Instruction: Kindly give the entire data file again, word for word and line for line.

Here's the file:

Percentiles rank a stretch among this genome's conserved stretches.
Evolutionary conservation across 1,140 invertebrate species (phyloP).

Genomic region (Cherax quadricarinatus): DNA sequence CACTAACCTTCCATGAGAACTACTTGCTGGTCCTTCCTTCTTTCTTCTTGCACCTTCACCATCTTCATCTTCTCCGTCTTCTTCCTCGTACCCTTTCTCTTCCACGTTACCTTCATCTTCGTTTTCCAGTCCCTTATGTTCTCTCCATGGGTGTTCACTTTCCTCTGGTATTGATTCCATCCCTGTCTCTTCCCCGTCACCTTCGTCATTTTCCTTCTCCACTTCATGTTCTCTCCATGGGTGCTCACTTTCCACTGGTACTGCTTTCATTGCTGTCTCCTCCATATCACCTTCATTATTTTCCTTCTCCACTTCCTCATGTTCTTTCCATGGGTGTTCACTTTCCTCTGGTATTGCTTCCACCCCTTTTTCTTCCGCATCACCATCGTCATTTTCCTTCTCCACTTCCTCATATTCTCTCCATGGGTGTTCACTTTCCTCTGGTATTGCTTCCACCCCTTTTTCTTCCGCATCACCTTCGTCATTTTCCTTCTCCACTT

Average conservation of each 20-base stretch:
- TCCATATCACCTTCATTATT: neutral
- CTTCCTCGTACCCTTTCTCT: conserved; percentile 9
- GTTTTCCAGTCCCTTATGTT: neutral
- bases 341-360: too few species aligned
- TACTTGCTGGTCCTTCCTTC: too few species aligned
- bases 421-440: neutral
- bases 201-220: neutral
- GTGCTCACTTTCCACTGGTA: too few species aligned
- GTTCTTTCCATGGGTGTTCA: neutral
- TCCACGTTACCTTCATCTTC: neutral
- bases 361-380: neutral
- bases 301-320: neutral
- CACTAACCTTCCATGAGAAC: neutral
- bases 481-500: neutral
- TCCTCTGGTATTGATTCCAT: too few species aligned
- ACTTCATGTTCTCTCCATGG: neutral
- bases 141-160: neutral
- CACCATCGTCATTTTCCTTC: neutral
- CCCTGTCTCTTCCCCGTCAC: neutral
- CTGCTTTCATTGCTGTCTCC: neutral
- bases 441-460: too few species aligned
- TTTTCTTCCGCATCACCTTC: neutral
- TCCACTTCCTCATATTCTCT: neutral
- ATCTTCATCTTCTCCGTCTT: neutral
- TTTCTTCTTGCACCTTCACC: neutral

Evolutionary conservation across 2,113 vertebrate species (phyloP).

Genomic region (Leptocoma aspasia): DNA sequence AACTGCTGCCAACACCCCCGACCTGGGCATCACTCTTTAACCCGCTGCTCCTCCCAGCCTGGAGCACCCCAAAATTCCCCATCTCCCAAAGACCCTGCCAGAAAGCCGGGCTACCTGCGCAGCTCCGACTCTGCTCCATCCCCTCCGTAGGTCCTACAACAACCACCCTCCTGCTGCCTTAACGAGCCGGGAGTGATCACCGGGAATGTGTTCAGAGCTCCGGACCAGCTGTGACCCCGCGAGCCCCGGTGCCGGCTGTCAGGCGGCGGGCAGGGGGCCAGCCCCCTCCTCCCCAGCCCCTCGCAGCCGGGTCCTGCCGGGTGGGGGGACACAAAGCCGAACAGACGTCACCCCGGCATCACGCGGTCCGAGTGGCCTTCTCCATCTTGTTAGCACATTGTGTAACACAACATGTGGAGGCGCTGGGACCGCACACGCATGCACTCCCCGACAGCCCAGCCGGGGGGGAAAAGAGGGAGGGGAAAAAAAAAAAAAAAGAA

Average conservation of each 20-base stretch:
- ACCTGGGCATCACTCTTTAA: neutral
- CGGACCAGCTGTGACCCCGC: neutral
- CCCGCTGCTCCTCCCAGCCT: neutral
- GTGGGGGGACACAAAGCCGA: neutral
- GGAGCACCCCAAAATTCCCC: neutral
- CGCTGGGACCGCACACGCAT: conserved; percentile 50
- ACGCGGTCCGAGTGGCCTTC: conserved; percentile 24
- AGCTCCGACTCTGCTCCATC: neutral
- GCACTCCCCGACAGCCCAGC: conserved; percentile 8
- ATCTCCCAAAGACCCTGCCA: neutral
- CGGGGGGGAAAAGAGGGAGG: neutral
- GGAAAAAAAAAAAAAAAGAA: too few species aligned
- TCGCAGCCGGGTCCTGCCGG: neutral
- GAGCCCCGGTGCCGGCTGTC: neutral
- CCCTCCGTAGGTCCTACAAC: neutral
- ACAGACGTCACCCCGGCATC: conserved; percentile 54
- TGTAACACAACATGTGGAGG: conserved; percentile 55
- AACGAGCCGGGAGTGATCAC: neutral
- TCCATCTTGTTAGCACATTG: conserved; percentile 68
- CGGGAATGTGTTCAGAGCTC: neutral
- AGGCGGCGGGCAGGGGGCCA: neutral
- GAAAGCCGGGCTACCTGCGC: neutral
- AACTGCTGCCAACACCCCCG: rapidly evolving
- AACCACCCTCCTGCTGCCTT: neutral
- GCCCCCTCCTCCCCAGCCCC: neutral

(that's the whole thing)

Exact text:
Percentiles rank a stretch among this genome's conserved stretches.
Evolutionary conservation across 1,140 invertebrate species (phyloP).

Genomic region (Cherax quadricarinatus): DNA sequence CACTAACCTTCCATGAGAACTACTTGCTGGTCCTTCCTTCTTTCTTCTTGCACCTTCACCATCTTCATCTTCTCCGTCTTCTTCCTCGTACCCTTTCTCTTCCACGTTACCTTCATCTTCGTTTTCCAGTCCCTTATGTTCTCTCCATGGGTGTTCACTTTCCTCTGGTATTGATTCCATCCCTGTCTCTTCCCCGTCACCTTCGTCATTTTCCTTCTCCACTTCATGTTCTCTCCATGGGTGCTCACTTTCCACTGGTACTGCTTTCATTGCTGTCTCCTCCATATCACCTTCATTATTTTCCTTCTCCACTTCCTCATGTTCTTTCCATGGGTGTTCACTTTCCTCTGGTATTGCTTCCACCCCTTTTTCTTCCGCATCACCATCGTCATTTTCCTTCTCCACTTCCTCATATTCTCTCCATGGGTGTTCACTTTCCTCTGGTATTGCTTCCACCCCTTTTTCTTCCGCATCACCTTCGTCATTTTCCTTCTCCACTT

Average conservation of each 20-base stretch:
- TCCATATCACCTTCATTATT: neutral
- CTTCCTCGTACCCTTTCTCT: conserved; percentile 9
- GTTTTCCAGTCCCTTATGTT: neutral
- bases 341-360: too few species aligned
- TACTTGCTGGTCCTTCCTTC: too few species aligned
- bases 421-440: neutral
- bases 201-220: neutral
- GTGCTCACTTTCCACTGGTA: too few species aligned
- GTTCTTTCCATGGGTGTTCA: neutral
- TCCACGTTACCTTCATCTTC: neutral
- bases 361-380: neutral
- bases 301-320: neutral
- CACTAACCTTCCATGAGAAC: neutral
- bases 481-500: neutral
- TCCTCTGGTATTGATTCCAT: too few species aligned
- ACTTCATGTTCTCTCCATGG: neutral
- bases 141-160: neutral
- CACCATCGTCATTTTCCTTC: neutral
- CCCTGTCTCTTCCCCGTCAC: neutral
- CTGCTTTCATTGCTGTCTCC: neutral
- bases 441-460: too few species aligned
- TTTTCTTCCGCATCACCTTC: neutral
- TCCACTTCCTCATATTCTCT: neutral
- ATCTTCATCTTCTCCGTCTT: neutral
- TTTCTTCTTGCACCTTCACC: neutral

Evolutionary conservation across 2,113 vertebrate species (phyloP).

Genomic region (Leptocoma aspasia): DNA sequence AACTGCTGCCAACACCCCCGACCTGGGCATCACTCTTTAACCCGCTGCTCCTCCCAGCCTGGAGCACCCCAAAATTCCCCATCTCCCAAAGACCCTGCCAGAAAGCCGGGCTACCTGCGCAGCTCCGACTCTGCTCCATCCCCTCCGTAGGTCCTACAACAACCACCCTCCTGCTGCCTTAACGAGCCGGGAGTGATCACCGGGAATGTGTTCAGAGCTCCGGACCAGCTGTGACCCCGCGAGCCCCGGTGCCGGCTGTCAGGCGGCGGGCAGGGGGCCAGCCCCCTCCTCCCCAGCCCCTCGCAGCCGGGTCCTGCCGGGTGGGGGGACACAAAGCCGAACAGACGTCACCCCGGCATCACGCGGTCCGAGTGGCCTTCTCCATCTTGTTAGCACATTGTGTAACACAACATGTGGAGGCGCTGGGACCGCACACGCATGCACTCCCCGACAGCCCAGCCGGGGGGGAAAAGAGGGAGGGGAAAAAAAAAAAAAAAGAA

Average conservation of each 20-base stretch:
- ACCTGGGCATCACTCTTTAA: neutral
- CGGACCAGCTGTGACCCCGC: neutral
- CCCGCTGCTCCTCCCAGCCT: neutral
- GTGGGGGGACACAAAGCCGA: neutral
- GGAGCACCCCAAAATTCCCC: neutral
- CGCTGGGACCGCACACGCAT: conserved; percentile 50
- ACGCGGTCCGAGTGGCCTTC: conserved; percentile 24
- AGCTCCGACTCTGCTCCATC: neutral
- GCACTCCCCGACAGCCCAGC: conserved; percentile 8
- ATCTCCCAAAGACCCTGCCA: neutral
- CGGGGGGGAAAAGAGGGAGG: neutral
- GGAAAAAAAAAAAAAAAGAA: too few species aligned
- TCGCAGCCGGGTCCTGCCGG: neutral
- GAGCCCCGGTGCCGGCTGTC: neutral
- CCCTCCGTAGGTCCTACAAC: neutral
- ACAGACGTCACCCCGGCATC: conserved; percentile 54
- TGTAACACAACATGTGGAGG: conserved; percentile 55
- AACGAGCCGGGAGTGATCAC: neutral
- TCCATCTTGTTAGCACATTG: conserved; percentile 68
- CGGGAATGTGTTCAGAGCTC: neutral
- AGGCGGCGGGCAGGGGGCCA: neutral
- GAAAGCCGGGCTACCTGCGC: neutral
- AACTGCTGCCAACACCCCCG: rapidly evolving
- AACCACCCTCCTGCTGCCTT: neutral
- GCCCCCTCCTCCCCAGCCCC: neutral